Wednesday, April 18, 2018

Grace Jones: Made of Jamaica

It’s sometimes hard as a Jamaican to really appreciate that Grace Jones is a real life pop culture mega-icon, no play-play nutten. To me, and perhaps many other Jamaicans, she seems so ordinary, so accessible, so real, and so the person next door. It’s perhaps our culture’s fatal flaw why we don’t fully appreciate the West’s obsession with spectacle and are therefore not very good at monetizing what comes to us so effortlessly. But, I don’t think this is the case with Grace. She is a spectacle, spectacularly so, and she understands it. And, she evidently has a formula for monetizing who and what she is. She’s unapologetically Jamaican, fierce, bold and in your face, you will take her on her terms, argument done! I love it.

I had the pleasure of watching her most recent film "Grace Jones: Bloodlight and Bami" last night at the Lincoln Center, and there’s just so much to unpack, because the film takes you on a very personal journey with her into her family, where we get to learn more about her childhood in Jamaica. We get to meet her mother and down the family line to her granddaughter - she will be 70 years old in May 2018. “I’m human”, she upsettingly declared in one scene where she had been negotiating a business deal, but through the magic of film we get to not just hear the declaration, but to see her manifest humanity. It’s beautiful, and it simply moves you to love and appreciate her more. 

I couldn’t help but think while watching this film how empowering this could be to school children in Jamaica. It’s a beautiful tribute to the movement of the Jamaican culture into the hearts and minds of adoring fans across the world. Her story is a true testament that achievement is possible no matter the point at which you begin in life. There is a but though. I felt Grace’s irreverence would offend the sensibilities of a Christian-cloaked Jamaican society that would not tolerate her unapologetic embrace of her worldly lifestyle, her sensuality, and her liberated feminine expressions, not least of which are her words, none of which children these days would be unfamiliar with, mind you. But keeping up appearances is still important, for the sake of the artless. It is a tragedy.  But I have hope that great art prevails.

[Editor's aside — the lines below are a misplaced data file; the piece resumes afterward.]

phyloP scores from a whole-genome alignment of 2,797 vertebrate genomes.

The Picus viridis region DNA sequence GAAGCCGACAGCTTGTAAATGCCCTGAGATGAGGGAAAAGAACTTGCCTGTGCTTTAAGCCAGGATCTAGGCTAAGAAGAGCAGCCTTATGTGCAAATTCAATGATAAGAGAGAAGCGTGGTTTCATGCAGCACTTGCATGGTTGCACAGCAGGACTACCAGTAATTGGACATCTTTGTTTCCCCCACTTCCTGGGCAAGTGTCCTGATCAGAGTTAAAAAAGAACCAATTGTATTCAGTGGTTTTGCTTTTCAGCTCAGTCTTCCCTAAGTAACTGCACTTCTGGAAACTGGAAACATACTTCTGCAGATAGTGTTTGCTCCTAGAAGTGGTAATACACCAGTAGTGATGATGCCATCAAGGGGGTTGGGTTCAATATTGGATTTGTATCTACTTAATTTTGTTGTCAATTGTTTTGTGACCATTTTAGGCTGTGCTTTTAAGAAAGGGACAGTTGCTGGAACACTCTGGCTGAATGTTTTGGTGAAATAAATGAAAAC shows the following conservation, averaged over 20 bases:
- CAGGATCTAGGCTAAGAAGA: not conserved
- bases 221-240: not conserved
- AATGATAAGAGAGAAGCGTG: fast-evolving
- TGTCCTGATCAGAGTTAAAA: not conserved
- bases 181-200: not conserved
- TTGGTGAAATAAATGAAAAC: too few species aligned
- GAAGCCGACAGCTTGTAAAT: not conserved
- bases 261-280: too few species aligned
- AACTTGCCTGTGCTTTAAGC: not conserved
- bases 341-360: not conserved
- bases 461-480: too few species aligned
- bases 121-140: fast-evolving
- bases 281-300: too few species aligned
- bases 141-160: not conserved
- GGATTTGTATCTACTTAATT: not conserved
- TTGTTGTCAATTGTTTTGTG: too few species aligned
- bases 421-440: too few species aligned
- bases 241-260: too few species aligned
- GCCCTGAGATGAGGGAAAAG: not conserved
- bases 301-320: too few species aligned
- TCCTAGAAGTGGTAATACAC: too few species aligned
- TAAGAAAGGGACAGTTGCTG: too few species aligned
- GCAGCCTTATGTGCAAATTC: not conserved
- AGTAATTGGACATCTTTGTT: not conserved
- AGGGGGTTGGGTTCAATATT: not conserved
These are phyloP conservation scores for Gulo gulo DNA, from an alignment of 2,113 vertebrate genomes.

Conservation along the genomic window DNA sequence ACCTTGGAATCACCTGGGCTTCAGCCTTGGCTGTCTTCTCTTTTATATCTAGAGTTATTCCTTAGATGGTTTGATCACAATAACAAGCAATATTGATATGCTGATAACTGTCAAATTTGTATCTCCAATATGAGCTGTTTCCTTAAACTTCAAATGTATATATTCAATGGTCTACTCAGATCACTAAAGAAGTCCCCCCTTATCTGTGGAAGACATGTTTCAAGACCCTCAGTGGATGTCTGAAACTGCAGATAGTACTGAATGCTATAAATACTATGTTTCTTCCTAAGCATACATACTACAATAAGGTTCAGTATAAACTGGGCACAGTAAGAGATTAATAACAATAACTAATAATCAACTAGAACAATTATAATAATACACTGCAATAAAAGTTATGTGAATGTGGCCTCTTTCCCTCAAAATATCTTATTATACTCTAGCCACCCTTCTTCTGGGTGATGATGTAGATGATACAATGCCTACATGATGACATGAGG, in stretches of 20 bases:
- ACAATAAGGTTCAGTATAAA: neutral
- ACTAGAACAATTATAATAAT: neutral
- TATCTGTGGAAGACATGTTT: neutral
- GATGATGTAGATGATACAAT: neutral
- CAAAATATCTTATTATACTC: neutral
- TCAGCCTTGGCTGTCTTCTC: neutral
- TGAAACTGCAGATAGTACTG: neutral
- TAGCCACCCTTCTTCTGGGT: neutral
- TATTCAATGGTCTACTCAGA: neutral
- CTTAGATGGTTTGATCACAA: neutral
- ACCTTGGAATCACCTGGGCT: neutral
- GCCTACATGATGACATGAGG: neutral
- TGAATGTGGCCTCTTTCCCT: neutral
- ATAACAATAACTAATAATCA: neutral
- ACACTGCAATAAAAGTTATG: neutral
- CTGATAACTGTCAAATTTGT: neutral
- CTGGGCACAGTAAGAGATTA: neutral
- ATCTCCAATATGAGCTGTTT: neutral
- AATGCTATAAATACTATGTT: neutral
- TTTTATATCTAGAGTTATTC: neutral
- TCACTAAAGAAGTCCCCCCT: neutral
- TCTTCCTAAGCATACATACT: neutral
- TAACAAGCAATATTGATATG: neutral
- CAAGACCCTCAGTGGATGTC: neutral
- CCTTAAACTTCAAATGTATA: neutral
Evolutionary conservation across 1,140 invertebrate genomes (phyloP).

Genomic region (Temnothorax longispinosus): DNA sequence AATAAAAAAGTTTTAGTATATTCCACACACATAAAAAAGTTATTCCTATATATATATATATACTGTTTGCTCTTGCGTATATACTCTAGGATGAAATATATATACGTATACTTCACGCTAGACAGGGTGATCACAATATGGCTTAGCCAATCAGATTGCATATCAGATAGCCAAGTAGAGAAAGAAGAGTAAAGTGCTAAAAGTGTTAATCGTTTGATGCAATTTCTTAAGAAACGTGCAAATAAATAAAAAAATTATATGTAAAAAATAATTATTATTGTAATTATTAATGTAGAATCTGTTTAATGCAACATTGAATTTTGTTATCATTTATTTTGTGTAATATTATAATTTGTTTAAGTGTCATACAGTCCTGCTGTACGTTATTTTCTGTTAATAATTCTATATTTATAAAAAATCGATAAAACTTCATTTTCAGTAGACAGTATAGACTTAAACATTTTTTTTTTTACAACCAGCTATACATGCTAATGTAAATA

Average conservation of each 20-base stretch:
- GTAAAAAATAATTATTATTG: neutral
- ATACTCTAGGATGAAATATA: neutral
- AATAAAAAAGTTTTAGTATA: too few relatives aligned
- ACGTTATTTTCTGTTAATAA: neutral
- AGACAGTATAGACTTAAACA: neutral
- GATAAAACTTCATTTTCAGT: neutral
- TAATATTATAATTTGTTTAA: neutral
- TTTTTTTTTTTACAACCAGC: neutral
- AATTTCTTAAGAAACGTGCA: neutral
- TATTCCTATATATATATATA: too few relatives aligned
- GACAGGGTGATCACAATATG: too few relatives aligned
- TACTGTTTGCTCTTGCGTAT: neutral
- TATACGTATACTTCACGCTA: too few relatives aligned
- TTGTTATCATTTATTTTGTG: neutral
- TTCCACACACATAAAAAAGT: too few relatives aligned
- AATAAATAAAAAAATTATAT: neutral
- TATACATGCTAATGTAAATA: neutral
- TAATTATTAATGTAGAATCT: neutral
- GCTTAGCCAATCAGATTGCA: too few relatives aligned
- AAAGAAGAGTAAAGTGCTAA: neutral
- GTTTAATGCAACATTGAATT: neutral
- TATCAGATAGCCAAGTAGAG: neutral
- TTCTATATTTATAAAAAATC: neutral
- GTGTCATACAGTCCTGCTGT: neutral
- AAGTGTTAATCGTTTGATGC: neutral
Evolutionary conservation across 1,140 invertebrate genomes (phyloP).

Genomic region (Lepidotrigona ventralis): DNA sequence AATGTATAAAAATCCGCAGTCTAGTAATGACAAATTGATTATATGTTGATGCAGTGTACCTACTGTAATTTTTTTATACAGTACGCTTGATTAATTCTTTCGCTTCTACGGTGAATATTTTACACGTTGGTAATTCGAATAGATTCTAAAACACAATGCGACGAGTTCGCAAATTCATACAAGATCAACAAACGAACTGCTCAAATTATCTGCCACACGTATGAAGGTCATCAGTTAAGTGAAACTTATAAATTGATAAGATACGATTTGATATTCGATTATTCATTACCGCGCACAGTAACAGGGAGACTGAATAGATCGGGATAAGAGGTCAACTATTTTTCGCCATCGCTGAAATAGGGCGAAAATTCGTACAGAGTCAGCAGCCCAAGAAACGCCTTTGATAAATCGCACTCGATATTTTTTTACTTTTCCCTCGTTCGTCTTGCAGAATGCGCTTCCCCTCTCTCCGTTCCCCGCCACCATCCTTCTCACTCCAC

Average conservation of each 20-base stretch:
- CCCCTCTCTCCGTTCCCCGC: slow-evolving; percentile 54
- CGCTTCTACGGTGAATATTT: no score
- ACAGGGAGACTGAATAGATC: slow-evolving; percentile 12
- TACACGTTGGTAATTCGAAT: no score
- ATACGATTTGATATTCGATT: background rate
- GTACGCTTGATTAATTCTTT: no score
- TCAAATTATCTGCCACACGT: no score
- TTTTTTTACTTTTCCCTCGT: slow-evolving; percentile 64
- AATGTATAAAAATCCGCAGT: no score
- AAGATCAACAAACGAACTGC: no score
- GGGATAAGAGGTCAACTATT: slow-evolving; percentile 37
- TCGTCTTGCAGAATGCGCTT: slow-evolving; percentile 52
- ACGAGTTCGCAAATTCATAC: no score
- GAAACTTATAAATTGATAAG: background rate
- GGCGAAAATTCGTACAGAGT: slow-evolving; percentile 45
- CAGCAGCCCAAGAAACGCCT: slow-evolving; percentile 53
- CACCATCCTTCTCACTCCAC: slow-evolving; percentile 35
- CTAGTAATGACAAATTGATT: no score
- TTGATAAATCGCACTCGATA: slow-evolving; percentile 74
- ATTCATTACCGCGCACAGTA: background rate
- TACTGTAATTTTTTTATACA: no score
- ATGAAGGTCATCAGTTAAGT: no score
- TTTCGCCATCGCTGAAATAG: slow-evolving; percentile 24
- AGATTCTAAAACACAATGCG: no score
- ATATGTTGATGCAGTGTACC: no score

Jones family meeting at the dinner table. Source: Kino Lorber

Interestingly in the documentary Grace describes herself as a visual artist. That struck me, and it was not something I expected to hear. The truth is I hadn’t really contemplated this description for her before.  However, having watched the film and hear her speak about her journey it makes perfect sense. So much of who she is is the art that her body is used to stage. It would be a mistake to think it fake. In fact, the film director Sophie Fiennes is quoted in the New York Times article "Grace Jones on a Lifetime of Doing Whatever She Pleases" as saying, “The stage Grace, it’s not a facade, it’s not a fake — it’s a manifestation." Wrapped up in that iconic aesthetic Jamaicans and the world have come to know is an inimitable Afro-Jamaican presentation of spectacle. In one scene when they take us to church in Jamaica, we get to see her mother sing, and though it was not the best of church singing that Jamaicans have to offer the congregation rose is support. The Jamaican church is its own spectacle and is often times the first stop for those who aspire to journey further along this route. Much to my surprise, Grace herself very early in the documentary in a re-enactment of her mother calling on the name of Jesus bursts out into a rendition of the hymn Amazing Grace, at a pop concert. Lol! This itself was something to see. 

Source: New York Times

There is an admirable magic to Grace Jones, a pure authenticity, something raw and delightful. It therefore disappoints me that her international impact is not fully appreciated by more Jamaicans. I’m not sure that that will be changing anytime soon, and that’s a shame, but the experience seems to be that her irreverence is not something I think polite society is prepared to engage, if even for its own good. I think once again, through this documentary, an untamed Grace Jones manages to challenge some of the things we hold to be true about ourselves. We’re on to something if we leave the film thinking that our lives are far more fluid than we are prepared to admit.